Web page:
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IMSA Working to Reduce Weekend Schedules, Increase Track Time

IMSA looking to reduce weekend schedule, increase track time…

Photo: IMSA

Photo: IMSA

While last weekend’s Continental Tire Monterey Grand Prix produced a pair of action-packed races, TUDOR United SportsCar Championship competitors spent more days in the paddock than actual days on the track.

IMSA’s new weekend format, which saw teams arrive and unload at Mazda Raceway Laguna Seca on Wednesday but not turn laps until Saturday, has been one of the major talking points, along with a reduced amount of track time over previous seasons in ALMS and GRAND-AM.

“There’s been constant dialogue and it begins right here, internally. Certainly, there was much discussion about that this past weekend. Everybody has an opinion,” IMSA President and COO Scott Atherton told Sportscar365.

“The original thinking and justification for how our schedules were configured, ironically, was to minimize the amount of time at the track and therefore minimize the costs associated with it.”

Atherton admitted the opposite has actually occurred, due to the larger-than-expected TUDOR Championship grids and the required time for each car to go through pre-event scrutineering.

A total of 56 cars were on hand in Monterey, split between the Prototype/GT Le Mans and Prototype Challenge/GT Daytona races. It marked a 64 percent increase in car count from last year’s GRAND-AM race and a 55 percent boost over the ALMS grid there in 2013.

“Because we have so many cars involved, the scrutineering simply takes a substantial amount of time,” Atherton said. “Therefore, the teams do have to be there earlier than we would like, and for sure they would like, but it’s only because we’ve got to put every car through a proper scrutineering process.”

Atherton said changes in the scrutineering schedule could come by the next round at Detroit, which may result in the process being packed into a single, longer day rather than spread out over two.

“We are looking at every element of that, to streamline the process,” he said. “I think you’re going to see some changes as early as Detroit, which will in fact streamline it. From there, it will be a constant evaluation of process and procedure and equipment and personnel.”

Despite the race weekends being extended, track time has actually been reduced. A total of 193 cars were in action at Mazda Raceway, spread between six different series, including the IMSA-sanctioned TUDOR Championship, Continental Tire SportsCar Challenge, Porsche GT3 Cup Challenge USA and Lamborghini Blancpain Super Trofeo USA series.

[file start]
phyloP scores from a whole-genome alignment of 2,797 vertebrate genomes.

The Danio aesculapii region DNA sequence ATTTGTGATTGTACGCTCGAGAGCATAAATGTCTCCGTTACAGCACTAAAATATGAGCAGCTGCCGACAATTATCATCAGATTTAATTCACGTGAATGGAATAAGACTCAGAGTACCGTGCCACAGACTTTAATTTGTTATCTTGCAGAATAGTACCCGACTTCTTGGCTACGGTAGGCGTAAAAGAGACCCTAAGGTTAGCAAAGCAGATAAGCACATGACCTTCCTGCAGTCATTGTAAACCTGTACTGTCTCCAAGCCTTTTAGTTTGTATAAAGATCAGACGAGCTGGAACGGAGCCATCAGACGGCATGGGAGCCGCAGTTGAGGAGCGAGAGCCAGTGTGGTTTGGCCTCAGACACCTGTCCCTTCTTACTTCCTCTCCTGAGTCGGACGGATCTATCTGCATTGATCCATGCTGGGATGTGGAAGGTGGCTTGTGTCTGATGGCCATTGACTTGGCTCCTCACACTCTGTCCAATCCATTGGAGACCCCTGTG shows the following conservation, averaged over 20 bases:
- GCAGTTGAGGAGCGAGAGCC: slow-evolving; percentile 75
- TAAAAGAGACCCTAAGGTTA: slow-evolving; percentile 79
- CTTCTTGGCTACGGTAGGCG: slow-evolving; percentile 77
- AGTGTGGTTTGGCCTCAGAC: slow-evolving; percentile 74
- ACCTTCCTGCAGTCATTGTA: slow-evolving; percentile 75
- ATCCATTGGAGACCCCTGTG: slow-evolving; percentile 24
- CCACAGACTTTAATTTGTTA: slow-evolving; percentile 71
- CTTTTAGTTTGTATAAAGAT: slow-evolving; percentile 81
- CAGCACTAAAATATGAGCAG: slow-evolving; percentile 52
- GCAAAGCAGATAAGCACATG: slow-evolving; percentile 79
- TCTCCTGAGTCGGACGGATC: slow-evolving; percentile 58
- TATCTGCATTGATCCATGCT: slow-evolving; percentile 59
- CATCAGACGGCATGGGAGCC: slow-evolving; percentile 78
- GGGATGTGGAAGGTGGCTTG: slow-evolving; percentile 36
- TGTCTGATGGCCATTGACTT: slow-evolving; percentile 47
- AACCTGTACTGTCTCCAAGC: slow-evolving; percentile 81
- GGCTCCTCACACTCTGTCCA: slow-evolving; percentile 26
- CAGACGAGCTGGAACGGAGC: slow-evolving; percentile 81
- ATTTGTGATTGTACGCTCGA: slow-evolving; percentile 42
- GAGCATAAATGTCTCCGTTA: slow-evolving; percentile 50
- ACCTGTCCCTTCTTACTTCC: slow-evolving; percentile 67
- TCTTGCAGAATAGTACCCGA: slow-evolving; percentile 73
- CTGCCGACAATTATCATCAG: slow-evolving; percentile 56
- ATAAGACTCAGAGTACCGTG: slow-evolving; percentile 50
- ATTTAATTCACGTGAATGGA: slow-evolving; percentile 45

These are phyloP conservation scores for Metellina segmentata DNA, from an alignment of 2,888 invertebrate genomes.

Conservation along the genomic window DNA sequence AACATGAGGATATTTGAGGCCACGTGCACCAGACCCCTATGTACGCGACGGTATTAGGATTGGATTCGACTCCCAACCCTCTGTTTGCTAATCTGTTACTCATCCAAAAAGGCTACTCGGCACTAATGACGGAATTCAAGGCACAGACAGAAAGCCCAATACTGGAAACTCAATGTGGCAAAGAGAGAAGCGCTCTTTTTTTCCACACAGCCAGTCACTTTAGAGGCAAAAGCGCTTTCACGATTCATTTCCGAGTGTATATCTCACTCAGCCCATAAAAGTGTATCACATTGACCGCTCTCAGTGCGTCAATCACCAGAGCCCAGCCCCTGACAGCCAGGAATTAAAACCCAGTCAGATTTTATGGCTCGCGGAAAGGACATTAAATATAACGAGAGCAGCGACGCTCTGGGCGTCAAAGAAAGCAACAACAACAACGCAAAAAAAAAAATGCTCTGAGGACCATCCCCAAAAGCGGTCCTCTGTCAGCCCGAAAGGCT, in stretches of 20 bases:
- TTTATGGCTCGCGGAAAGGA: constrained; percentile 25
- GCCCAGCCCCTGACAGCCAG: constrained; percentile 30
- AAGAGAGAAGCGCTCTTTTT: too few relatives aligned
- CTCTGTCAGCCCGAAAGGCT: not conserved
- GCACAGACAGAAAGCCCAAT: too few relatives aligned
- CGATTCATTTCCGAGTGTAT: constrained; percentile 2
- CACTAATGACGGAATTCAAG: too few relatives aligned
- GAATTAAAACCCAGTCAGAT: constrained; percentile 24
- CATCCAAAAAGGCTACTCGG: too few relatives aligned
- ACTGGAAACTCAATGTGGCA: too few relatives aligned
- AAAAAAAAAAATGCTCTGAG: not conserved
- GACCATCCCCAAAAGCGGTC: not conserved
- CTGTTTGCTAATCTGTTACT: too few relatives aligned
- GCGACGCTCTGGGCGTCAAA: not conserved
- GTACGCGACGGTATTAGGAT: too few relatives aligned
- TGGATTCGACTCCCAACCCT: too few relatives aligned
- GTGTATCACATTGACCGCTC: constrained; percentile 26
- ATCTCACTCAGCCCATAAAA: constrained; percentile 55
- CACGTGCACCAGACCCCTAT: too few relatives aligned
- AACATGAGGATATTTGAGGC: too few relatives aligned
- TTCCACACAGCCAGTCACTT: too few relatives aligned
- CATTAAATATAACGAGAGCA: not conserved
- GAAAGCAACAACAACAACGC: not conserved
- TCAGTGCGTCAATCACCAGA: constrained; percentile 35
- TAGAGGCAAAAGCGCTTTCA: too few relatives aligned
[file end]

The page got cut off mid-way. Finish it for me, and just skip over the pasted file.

The bumper weekend, however, only saw a pair of one-hour practice sessions for the TUDOR Championship, which featured all four classes on-track instead of Sunday’s split P/GTLM and PC/GTD race format.

With the elimination of the third-day promoter test, previously seen in most ALMS weekends, a number of teams have already voiced their displeasure for the lack of track time.

“There’s ongoing review of every aspect to minimize the amount downtime at the track and maximize the amount of on-track time,” Atherton said. “We’ve had feedback from teams in both equations.

“The majority of the schedules are set for the year, so at best, we can fine tune. But some fine-tuning here would be well-received by all involved.”

Atherton said they are looking at the possibility of adjusting weekend schedules on a “case by case basis.” However, some events, such as the upcoming round in Detroit, already features increased track time, with two 90-minute sessions.

“The teams have made it known to us for sure that they’re not opposed to adding something like that back into the equation,” Atherton said. “But as we speak today, we’re not in the position to make any announcements in that category but it is a subject that’s getting a lot of attention.”

IMSA will also be re-evaluating the number of support series in action on each given weekend, although Atherton said changes to this year’s calendar would be unlikely.

“We’ve got to be really careful how much content we place on these weekend,” he said. “We’re always looking to make the best possible show for the fans.

“In this example at Mazda Raceway, I think we probably over-indexed on content. We just had too much happening there to do a proper job with the premier categories, which is our primary focus.

“Going forward, we don’t have a lot of flexibility, as most of the schedules have been established, but we have the opportunity to fine tune as we go through the balance of the season.”

John Dagys is the founder and Editor-in-Chief of Sportscar365. Dagys spent eight years as a motorsports correspondent for and SPEED Channel and has contributed to numerous other motorsports publications worldwide. Contact John


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